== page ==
However banal it may sound, Stockholm is the museum capital of Europe. You can’t come to Stockholm and not visit some museum.
The coolest museum in Stockholm is, of course, the Vasa Museum. Yes, it’s the one with the ship.
I haven’t seen anything more impressive in life yet. You can even go on deck and into the cabins of the ship.
The Swedish Army Museum is much less known. However, it is incredibly cool and free of charge.
The exhibition in the museum is roughly as follows. For half an hour, the visitor walks through gloomy halls, a battlefield arena. There is hardly any light, everything is dim. The sound accompaniment includes howling wind and crackling of fires. The characters are remnants of the Swedish army, homeless residents, emaciated dogs, and decomposing corpses.
When you’re about to start howling from this hopeless gloominess, it suddenly ends, and you find yourself in a brightly lit royal chamber. There, under the crackling fireplace, with a glass of wine and a smoking pipe, sits some disheveled man in ceremonial attire, examining the blueprint of a new palace.
And here you realize why they took you on that half-hour tour of war: to contrast and show what the ruling powers were occupied with while the people were dying in stacks during the war.
A mind-blowing experience is guaranteed. The author returned to the war room twice, unable to believe what they had witnessed. After that, it becomes shameful to support any war in any way.
But that’s not all. In the same museum, Russian flags from the time of the Great Northern War are displayed. Swedes say that there are no such flags left in Russia itself, at least not in museums.
It’s worth going to Stockholm again and spending a week visiting museums.
Stockholm is good.
Stockholm is such a luxurious Riga.
Or Riga is such a provincial Stockholm.
Stockholm evokes an interesting feeling. A second-level association kicks in: Stockholm resembles Riga, and Riga was once part of the USSR and is often perceived as a Russian city in many ways. In general, at some point, it starts to seem that Stockholm is also Russian.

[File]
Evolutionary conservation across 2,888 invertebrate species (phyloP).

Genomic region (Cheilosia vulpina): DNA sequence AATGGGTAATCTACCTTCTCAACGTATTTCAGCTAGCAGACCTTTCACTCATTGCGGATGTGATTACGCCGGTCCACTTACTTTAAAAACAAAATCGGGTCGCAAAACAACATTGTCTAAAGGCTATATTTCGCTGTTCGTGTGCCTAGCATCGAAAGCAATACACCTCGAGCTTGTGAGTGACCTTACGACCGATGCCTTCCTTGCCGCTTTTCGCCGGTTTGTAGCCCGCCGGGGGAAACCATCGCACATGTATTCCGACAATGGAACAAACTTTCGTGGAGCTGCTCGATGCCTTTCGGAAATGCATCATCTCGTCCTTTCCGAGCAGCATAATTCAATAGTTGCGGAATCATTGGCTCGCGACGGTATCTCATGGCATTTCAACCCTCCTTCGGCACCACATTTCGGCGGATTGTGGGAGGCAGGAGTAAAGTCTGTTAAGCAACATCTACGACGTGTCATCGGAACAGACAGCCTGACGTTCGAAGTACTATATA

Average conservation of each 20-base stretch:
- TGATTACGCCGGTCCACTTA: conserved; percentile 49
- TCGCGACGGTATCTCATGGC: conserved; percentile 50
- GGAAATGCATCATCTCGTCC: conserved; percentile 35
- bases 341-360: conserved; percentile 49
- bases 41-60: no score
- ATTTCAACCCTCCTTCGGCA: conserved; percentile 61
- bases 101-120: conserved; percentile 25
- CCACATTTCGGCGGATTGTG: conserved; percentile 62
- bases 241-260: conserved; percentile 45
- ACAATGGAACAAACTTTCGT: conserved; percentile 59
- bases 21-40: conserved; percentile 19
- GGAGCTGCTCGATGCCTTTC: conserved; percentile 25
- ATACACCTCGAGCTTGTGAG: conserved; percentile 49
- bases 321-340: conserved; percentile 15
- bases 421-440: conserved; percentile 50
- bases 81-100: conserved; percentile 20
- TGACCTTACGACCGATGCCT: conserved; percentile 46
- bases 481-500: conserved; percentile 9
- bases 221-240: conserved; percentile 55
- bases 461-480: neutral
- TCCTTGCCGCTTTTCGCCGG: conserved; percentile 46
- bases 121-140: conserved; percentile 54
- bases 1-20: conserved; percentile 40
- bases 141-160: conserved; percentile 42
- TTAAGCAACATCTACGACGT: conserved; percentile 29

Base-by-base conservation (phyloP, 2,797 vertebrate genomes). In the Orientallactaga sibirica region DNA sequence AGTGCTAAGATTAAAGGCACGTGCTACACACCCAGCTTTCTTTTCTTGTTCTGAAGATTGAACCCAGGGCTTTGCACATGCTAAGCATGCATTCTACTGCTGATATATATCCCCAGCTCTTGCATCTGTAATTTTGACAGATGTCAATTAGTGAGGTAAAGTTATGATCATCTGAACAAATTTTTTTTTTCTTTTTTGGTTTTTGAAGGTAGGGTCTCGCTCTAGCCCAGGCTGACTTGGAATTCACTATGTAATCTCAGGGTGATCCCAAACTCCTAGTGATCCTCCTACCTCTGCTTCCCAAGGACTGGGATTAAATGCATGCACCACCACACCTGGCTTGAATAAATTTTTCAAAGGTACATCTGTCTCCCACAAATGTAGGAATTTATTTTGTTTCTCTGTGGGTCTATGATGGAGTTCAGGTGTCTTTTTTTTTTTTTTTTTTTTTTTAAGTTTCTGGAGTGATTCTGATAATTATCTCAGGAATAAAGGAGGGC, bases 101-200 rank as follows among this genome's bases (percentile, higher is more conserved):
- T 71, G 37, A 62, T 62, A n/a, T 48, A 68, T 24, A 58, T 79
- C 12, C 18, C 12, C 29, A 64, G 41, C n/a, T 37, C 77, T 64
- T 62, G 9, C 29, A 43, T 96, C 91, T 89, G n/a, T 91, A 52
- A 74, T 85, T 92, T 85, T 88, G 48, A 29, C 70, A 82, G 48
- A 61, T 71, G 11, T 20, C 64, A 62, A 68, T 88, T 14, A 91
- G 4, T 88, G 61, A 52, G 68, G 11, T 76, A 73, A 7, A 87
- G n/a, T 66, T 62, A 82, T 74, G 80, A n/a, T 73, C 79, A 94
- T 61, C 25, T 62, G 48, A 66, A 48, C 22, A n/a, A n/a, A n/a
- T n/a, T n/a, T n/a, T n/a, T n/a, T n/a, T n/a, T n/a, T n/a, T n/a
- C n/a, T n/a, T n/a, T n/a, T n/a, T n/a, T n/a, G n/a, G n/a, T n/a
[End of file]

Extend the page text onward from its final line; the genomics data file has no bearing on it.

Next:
It’s not about imperial ambitions, it’s just that the city is very cozy and hospitable. Everyone here feels at home. Moreover, the owners of my hostel were from Russia, and nearby there were rows of typical multi-story buildings that looked similar to Soviet ones.
Of course, the feeling starts to fade away as soon as you enter the courtyard.
And it completely disappears if you step out of the residential areas.
Stockholm is ridiculously clean.
Stockholm is built on a varied terrain, which inherently makes it good. The height differences give it a significant advantage over any other city. Stockholm, for instance, turned out to be something in between Edinburgh and San Francisco. This is the Södermalm district, across the strait from the city center.
Just ordinary residential buildings, nothing special.
Roofs. Behind them, a church is visible in the Old Town.
Stockholm’s Old Town is a tiny piece of island land, squeezed between two straits of the bay and incredibly compact.
The streets of the Old Town are beautiful. Only warm shades in the northern capital.
The main street.
Every alley of old Stockholm is bursting with pubs, cafes, restaurants, cafeterias, various shops, and pastry shops.
Cafe “Bread and Salt.”
Stockholm streets are bathed in sunlight even when there is no sun.
Street sign. It’s hard to decide which one is better — the old one, carved in stone with gilding, or the new one, precisely measured and designed with a “Futura” font.
City Hall. Every year, a banquet takes place here after the Nobel Prize ceremony.
View from the old town to the Södermalm district.
View from Södermalm to the old town. Stockholm successfully combines antiquity and modernity. One of the subway branches emerges to the surface and crosses the strait via a bridge. It’s a beautiful sight: a modern train crossing the river against the backdrop of old spires.
By the way, the metro in Stockholm is one of the topics that is worth dedicating a separate story to.